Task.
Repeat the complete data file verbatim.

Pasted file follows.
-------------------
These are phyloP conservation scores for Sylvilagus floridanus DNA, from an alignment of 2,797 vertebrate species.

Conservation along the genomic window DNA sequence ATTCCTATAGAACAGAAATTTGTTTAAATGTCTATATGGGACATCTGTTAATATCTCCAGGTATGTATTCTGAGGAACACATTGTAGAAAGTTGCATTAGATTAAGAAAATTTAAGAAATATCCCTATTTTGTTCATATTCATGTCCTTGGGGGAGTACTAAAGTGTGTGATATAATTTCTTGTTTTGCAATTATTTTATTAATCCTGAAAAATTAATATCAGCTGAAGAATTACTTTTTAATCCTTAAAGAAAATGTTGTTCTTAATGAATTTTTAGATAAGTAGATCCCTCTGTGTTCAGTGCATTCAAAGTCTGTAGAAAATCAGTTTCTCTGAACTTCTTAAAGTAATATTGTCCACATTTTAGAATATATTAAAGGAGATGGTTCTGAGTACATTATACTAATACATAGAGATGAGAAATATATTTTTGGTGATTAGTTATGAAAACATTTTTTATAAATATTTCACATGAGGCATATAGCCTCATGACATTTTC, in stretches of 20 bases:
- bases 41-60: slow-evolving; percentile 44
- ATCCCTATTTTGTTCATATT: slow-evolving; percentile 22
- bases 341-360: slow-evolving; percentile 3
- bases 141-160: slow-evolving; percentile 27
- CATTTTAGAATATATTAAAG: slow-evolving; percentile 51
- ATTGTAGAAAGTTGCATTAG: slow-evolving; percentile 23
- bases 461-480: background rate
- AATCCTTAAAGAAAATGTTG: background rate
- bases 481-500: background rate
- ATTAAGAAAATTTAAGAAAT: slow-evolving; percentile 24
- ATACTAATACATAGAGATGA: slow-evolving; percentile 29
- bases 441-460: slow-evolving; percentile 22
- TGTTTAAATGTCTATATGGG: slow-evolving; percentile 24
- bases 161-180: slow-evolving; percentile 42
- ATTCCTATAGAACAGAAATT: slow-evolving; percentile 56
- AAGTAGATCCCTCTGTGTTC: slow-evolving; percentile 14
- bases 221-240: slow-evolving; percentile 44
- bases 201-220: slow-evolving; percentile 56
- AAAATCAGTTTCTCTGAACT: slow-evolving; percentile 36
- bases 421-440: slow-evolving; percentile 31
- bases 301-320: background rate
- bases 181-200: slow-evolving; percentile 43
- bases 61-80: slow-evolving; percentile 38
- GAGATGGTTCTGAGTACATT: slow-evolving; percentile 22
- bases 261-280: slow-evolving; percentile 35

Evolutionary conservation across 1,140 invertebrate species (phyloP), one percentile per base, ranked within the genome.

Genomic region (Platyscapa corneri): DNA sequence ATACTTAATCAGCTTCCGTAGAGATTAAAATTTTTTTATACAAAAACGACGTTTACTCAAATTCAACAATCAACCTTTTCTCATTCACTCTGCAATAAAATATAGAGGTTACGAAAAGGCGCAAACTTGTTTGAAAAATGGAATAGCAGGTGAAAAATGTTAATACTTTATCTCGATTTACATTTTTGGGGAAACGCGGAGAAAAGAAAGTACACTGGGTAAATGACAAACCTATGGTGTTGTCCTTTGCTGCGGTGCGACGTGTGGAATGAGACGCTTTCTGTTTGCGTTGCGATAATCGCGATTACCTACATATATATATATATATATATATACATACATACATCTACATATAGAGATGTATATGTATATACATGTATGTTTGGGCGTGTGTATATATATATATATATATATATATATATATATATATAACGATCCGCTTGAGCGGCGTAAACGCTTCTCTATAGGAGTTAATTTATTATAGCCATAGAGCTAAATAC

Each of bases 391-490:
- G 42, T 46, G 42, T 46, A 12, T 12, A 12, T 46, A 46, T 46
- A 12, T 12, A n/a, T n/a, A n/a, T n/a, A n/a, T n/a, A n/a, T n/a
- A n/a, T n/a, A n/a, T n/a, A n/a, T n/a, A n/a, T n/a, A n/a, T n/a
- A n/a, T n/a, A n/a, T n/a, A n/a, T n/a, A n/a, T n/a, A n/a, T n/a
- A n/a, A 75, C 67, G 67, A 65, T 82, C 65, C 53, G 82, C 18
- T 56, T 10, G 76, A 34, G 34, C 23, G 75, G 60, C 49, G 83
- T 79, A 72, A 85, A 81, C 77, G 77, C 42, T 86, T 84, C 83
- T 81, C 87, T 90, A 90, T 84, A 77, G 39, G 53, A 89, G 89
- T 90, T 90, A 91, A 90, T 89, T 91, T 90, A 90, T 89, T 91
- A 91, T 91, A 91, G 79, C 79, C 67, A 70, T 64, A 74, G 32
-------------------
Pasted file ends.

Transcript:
These are phyloP conservation scores for Sylvilagus floridanus DNA, from an alignment of 2,797 vertebrate species.

Conservation along the genomic window DNA sequence ATTCCTATAGAACAGAAATTTGTTTAAATGTCTATATGGGACATCTGTTAATATCTCCAGGTATGTATTCTGAGGAACACATTGTAGAAAGTTGCATTAGATTAAGAAAATTTAAGAAATATCCCTATTTTGTTCATATTCATGTCCTTGGGGGAGTACTAAAGTGTGTGATATAATTTCTTGTTTTGCAATTATTTTATTAATCCTGAAAAATTAATATCAGCTGAAGAATTACTTTTTAATCCTTAAAGAAAATGTTGTTCTTAATGAATTTTTAGATAAGTAGATCCCTCTGTGTTCAGTGCATTCAAAGTCTGTAGAAAATCAGTTTCTCTGAACTTCTTAAAGTAATATTGTCCACATTTTAGAATATATTAAAGGAGATGGTTCTGAGTACATTATACTAATACATAGAGATGAGAAATATATTTTTGGTGATTAGTTATGAAAACATTTTTTATAAATATTTCACATGAGGCATATAGCCTCATGACATTTTC, in stretches of 20 bases:
- bases 41-60: slow-evolving; percentile 44
- ATCCCTATTTTGTTCATATT: slow-evolving; percentile 22
- bases 341-360: slow-evolving; percentile 3
- bases 141-160: slow-evolving; percentile 27
- CATTTTAGAATATATTAAAG: slow-evolving; percentile 51
- ATTGTAGAAAGTTGCATTAG: slow-evolving; percentile 23
- bases 461-480: background rate
- AATCCTTAAAGAAAATGTTG: background rate
- bases 481-500: background rate
- ATTAAGAAAATTTAAGAAAT: slow-evolving; percentile 24
- ATACTAATACATAGAGATGA: slow-evolving; percentile 29
- bases 441-460: slow-evolving; percentile 22
- TGTTTAAATGTCTATATGGG: slow-evolving; percentile 24
- bases 161-180: slow-evolving; percentile 42
- ATTCCTATAGAACAGAAATT: slow-evolving; percentile 56
- AAGTAGATCCCTCTGTGTTC: slow-evolving; percentile 14
- bases 221-240: slow-evolving; percentile 44
- bases 201-220: slow-evolving; percentile 56
- AAAATCAGTTTCTCTGAACT: slow-evolving; percentile 36
- bases 421-440: slow-evolving; percentile 31
- bases 301-320: background rate
- bases 181-200: slow-evolving; percentile 43
- bases 61-80: slow-evolving; percentile 38
- GAGATGGTTCTGAGTACATT: slow-evolving; percentile 22
- bases 261-280: slow-evolving; percentile 35

Evolutionary conservation across 1,140 invertebrate species (phyloP), one percentile per base, ranked within the genome.

Genomic region (Platyscapa corneri): DNA sequence ATACTTAATCAGCTTCCGTAGAGATTAAAATTTTTTTATACAAAAACGACGTTTACTCAAATTCAACAATCAACCTTTTCTCATTCACTCTGCAATAAAATATAGAGGTTACGAAAAGGCGCAAACTTGTTTGAAAAATGGAATAGCAGGTGAAAAATGTTAATACTTTATCTCGATTTACATTTTTGGGGAAACGCGGAGAAAAGAAAGTACACTGGGTAAATGACAAACCTATGGTGTTGTCCTTTGCTGCGGTGCGACGTGTGGAATGAGACGCTTTCTGTTTGCGTTGCGATAATCGCGATTACCTACATATATATATATATATATATATACATACATACATCTACATATAGAGATGTATATGTATATACATGTATGTTTGGGCGTGTGTATATATATATATATATATATATATATATATATATATAACGATCCGCTTGAGCGGCGTAAACGCTTCTCTATAGGAGTTAATTTATTATAGCCATAGAGCTAAATAC

Each of bases 391-490:
- G 42, T 46, G 42, T 46, A 12, T 12, A 12, T 46, A 46, T 46
- A 12, T 12, A n/a, T n/a, A n/a, T n/a, A n/a, T n/a, A n/a, T n/a
- A n/a, T n/a, A n/a, T n/a, A n/a, T n/a, A n/a, T n/a, A n/a, T n/a
- A n/a, T n/a, A n/a, T n/a, A n/a, T n/a, A n/a, T n/a, A n/a, T n/a
- A n/a, A 75, C 67, G 67, A 65, T 82, C 65, C 53, G 82, C 18
- T 56, T 10, G 76, A 34, G 34, C 23, G 75, G 60, C 49, G 83
- T 79, A 72, A 85, A 81, C 77, G 77, C 42, T 86, T 84, C 83
- T 81, C 87, T 90, A 90, T 84, A 77, G 39, G 53, A 89, G 89
- T 90, T 90, A 91, A 90, T 89, T 91, T 90, A 90, T 89, T 91
- A 91, T 91, A 91, G 79, C 79, C 67, A 70, T 64, A 74, G 32